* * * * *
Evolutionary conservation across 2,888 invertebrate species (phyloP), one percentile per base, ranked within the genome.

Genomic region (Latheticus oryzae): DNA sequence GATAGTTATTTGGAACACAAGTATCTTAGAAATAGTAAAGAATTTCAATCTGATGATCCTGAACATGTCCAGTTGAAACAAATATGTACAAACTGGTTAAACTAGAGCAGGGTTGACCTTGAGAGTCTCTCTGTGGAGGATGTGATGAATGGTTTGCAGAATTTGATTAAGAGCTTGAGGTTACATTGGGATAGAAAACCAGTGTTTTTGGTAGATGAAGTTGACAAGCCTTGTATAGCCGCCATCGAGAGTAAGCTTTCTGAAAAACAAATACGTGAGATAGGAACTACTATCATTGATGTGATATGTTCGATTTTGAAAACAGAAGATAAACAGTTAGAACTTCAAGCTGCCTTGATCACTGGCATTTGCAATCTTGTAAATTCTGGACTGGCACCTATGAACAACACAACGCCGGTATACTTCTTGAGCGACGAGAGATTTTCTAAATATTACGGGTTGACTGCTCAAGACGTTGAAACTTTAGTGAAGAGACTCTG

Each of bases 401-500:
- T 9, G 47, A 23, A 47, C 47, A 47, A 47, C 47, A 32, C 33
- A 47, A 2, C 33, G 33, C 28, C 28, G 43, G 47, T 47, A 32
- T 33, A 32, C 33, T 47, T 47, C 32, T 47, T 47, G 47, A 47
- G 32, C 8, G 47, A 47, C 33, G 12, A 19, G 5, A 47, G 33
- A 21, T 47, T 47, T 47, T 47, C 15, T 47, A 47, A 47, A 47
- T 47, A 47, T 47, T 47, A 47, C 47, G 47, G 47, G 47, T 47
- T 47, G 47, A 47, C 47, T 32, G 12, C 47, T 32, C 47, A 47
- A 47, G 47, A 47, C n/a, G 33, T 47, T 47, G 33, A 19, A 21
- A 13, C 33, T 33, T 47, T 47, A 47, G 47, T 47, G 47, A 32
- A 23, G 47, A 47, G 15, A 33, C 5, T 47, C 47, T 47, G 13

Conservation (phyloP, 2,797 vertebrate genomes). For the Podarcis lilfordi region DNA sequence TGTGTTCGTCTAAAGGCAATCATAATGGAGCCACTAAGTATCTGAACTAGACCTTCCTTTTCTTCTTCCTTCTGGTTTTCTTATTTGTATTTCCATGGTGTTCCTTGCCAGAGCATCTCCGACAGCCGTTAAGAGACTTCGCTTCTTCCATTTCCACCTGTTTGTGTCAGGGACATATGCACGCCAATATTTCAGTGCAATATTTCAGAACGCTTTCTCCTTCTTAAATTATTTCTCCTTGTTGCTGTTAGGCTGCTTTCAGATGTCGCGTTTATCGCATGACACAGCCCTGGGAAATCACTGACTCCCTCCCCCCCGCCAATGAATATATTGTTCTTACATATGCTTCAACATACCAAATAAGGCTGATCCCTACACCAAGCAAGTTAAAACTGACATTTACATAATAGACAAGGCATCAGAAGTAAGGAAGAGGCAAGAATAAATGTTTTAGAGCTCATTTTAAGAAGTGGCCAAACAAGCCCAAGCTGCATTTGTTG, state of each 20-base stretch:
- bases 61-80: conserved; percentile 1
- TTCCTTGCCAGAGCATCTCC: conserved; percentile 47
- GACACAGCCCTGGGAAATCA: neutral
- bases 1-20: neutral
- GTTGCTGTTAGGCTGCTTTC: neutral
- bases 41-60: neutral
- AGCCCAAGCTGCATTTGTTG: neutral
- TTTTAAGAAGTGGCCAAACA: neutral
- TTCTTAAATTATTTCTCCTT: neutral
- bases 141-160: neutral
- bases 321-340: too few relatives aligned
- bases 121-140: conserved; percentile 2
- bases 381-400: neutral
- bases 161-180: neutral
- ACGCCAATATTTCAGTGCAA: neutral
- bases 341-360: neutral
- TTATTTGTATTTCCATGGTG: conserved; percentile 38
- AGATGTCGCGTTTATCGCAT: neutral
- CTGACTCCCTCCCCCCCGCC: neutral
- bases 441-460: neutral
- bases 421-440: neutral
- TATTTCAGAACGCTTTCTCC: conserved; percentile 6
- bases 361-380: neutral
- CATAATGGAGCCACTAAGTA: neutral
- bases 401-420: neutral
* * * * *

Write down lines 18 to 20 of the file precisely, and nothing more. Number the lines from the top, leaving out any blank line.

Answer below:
- bases 1-20: neutral
- GTTGCTGTTAGGCTGCTTTC: neutral
- bases 41-60: neutral